Sad Men: Why Don Draper Hates Your Sponsorship Strategy

Today’s guest blogger is Nathan Anderson, Client Success Manager here at Patron Technology.

“Advertising is based on one thing: happiness. And do you know what happiness is? Happiness is the smell of a new car. It’s freedom from fear. It’s a billboard on the side of a road that screams with reassurance that whatever you’re doing is OK.”
—Don Draper

AMC’s critically acclaimed television series Mad Men recently returned from an 18 month hiatus, and I’m over the moon about it. Mad Men is my favorite TV show because it delicately reveals how we negotiate our lives through a constantly changing world. To help tell that story’s main theme, show creator Matthew Weiner chose the 1960s advertising industry as its primary metaphorical vehicle.

Can you believe anyone in 2012 likes this show?
It’s almost inconceivable to think someone could romanticize advertising. We have basically determined that ads are the cynical scourge of our modern media experiences. We can’t see an Internet page, watch a YouTube clip, use a mobile application, listen to a podcast, or watch a movie, TV show, or live art presentation without being “assaulted” by an ad. In fact, if you want a “better” media consumption experience your option is usually to pay more money and remove the ads.

This Internet scenario will probably sound familiar:

You’re reading an online article, and all of the sudden a full page advertisement about a car you may or may not want to purchase envelops your computer screen. You quickly look for the “X” to close it, and when you eventually fail, you reluctantly sustain the 30 seconds of video or flashy images, watch it disappear, and then gradually remember what in the world you were reading in the first place. At best, it wasted your time; at worst, you got frustrated and closed your browser without even seeing what you came there to see in the first place. One thing I bet didn’t happen: you ended up liking that advertised brand more.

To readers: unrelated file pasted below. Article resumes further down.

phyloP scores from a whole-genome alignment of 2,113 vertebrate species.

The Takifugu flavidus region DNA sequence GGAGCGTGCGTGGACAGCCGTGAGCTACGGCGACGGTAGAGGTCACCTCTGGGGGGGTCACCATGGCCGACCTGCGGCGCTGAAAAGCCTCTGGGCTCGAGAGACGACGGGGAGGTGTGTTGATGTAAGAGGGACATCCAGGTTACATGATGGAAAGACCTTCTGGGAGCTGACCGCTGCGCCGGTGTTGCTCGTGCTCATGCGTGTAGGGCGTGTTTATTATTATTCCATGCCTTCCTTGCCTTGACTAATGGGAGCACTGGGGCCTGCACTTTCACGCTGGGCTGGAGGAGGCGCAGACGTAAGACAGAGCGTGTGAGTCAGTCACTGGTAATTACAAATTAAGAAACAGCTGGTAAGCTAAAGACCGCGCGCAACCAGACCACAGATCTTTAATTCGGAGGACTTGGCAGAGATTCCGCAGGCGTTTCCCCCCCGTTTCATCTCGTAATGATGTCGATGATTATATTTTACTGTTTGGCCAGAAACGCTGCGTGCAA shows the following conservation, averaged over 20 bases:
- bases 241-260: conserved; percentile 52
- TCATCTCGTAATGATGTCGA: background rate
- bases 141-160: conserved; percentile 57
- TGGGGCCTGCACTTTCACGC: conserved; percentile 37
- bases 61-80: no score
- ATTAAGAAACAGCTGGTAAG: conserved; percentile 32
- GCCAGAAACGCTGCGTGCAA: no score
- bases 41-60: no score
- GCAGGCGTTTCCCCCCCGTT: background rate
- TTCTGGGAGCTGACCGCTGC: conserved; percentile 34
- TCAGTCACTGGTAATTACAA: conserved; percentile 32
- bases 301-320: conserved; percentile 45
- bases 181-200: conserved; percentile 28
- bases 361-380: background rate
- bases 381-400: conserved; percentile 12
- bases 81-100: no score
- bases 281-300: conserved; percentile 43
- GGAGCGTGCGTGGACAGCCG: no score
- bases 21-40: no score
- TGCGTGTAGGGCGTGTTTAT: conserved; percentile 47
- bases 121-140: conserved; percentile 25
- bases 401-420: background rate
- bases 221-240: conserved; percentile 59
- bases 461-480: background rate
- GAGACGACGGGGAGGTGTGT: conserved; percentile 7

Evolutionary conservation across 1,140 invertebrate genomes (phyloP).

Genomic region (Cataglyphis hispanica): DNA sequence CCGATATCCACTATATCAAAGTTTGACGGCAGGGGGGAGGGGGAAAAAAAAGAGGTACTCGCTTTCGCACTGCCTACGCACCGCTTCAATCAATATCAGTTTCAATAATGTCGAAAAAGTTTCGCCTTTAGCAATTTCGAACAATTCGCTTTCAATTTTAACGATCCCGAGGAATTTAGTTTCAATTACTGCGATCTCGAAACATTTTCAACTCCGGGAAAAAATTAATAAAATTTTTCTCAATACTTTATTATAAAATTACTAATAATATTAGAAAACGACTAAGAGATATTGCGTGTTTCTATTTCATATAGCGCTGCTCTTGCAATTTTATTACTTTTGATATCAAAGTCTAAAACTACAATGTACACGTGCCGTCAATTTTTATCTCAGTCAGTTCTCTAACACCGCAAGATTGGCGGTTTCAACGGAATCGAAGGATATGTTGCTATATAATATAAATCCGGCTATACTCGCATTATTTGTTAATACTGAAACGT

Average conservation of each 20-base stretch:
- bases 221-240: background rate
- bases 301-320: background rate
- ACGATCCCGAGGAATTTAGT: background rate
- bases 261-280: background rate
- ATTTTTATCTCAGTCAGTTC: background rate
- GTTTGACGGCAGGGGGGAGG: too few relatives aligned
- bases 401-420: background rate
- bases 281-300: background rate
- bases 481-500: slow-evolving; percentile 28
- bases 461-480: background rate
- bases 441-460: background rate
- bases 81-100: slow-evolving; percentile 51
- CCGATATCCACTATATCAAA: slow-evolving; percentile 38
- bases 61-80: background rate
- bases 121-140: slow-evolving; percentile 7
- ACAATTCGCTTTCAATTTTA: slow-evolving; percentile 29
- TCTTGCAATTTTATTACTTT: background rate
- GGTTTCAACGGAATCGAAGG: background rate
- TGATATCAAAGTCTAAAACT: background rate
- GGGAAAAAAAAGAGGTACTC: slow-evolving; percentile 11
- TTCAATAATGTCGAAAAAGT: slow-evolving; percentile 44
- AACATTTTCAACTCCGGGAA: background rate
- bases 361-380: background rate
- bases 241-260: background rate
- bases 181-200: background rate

Advertisements are here to stay, and when you subsidize your organization with advertising in your programs and inside (maybe even outside) your venue you help your bottom line. But what can you do to pull a Don Draper and make people happy after seeing them rather than indifferent or, worse, annoyed? Here’s one simple idea to understand yet challenging to execute:

Choose relevant partners.

I know. You’re absolutely thinking, “We will take money from anyone who offers it” or “In a good year  we can get one or two sponsors — we don’t have a choice.” And I will admit that both scenarios are totally understandable considering the economy today. But before you paper your next program with 131 untargeted ads, ask yourself this question: What are you giving up when you accept any and all advertising dollars? I would submit you’re giving up the chance to delight and surprise your patrons.

Just like with anything else that yields a great result, this is going to take some thoughtful work. Did a new music store just open in town? Are you performing a Corelli Sonata in your season? Those two are an obvious match. On your last arts patron survey did you discover that a majority of them like sewing as a hobby? Is there a fabric store in your town? If you went to that store and pitched this to them you have another clever match.

Every time you take in money from a sponsor you need to ask yourself if that brand association can make your patron base happy. If you decide to take that sponsor regardless, know that you’re potentially creating a valueless “pop-up ad” your patrons can’t remove with an “X.” Is there a palpable harm there? Maybe not. We’re all used to the barrage of ads. But if you were more thoughtful and targeted in your presentation of those ads, what would happen? I would take this question to your front of house speeches, lobby ads, and anything you plaster up in the restrooms or outside of your venue. If it’s not going to make them happy, it’s probably not worth doing.

Now, if all this sounds like un-executable nonsense…

…then at least try this: create programs (or patron experiences) without ads for your subscribers/members. If you can’t make your patrons happy with your ad campaigns, then create a way out of them. Although this sly move will anger Don Draper, Dick Whitman will absolutely approve.

Blog Bonus: Here’s a link to my all-time favorite ad (turns out…it makes me happy.)


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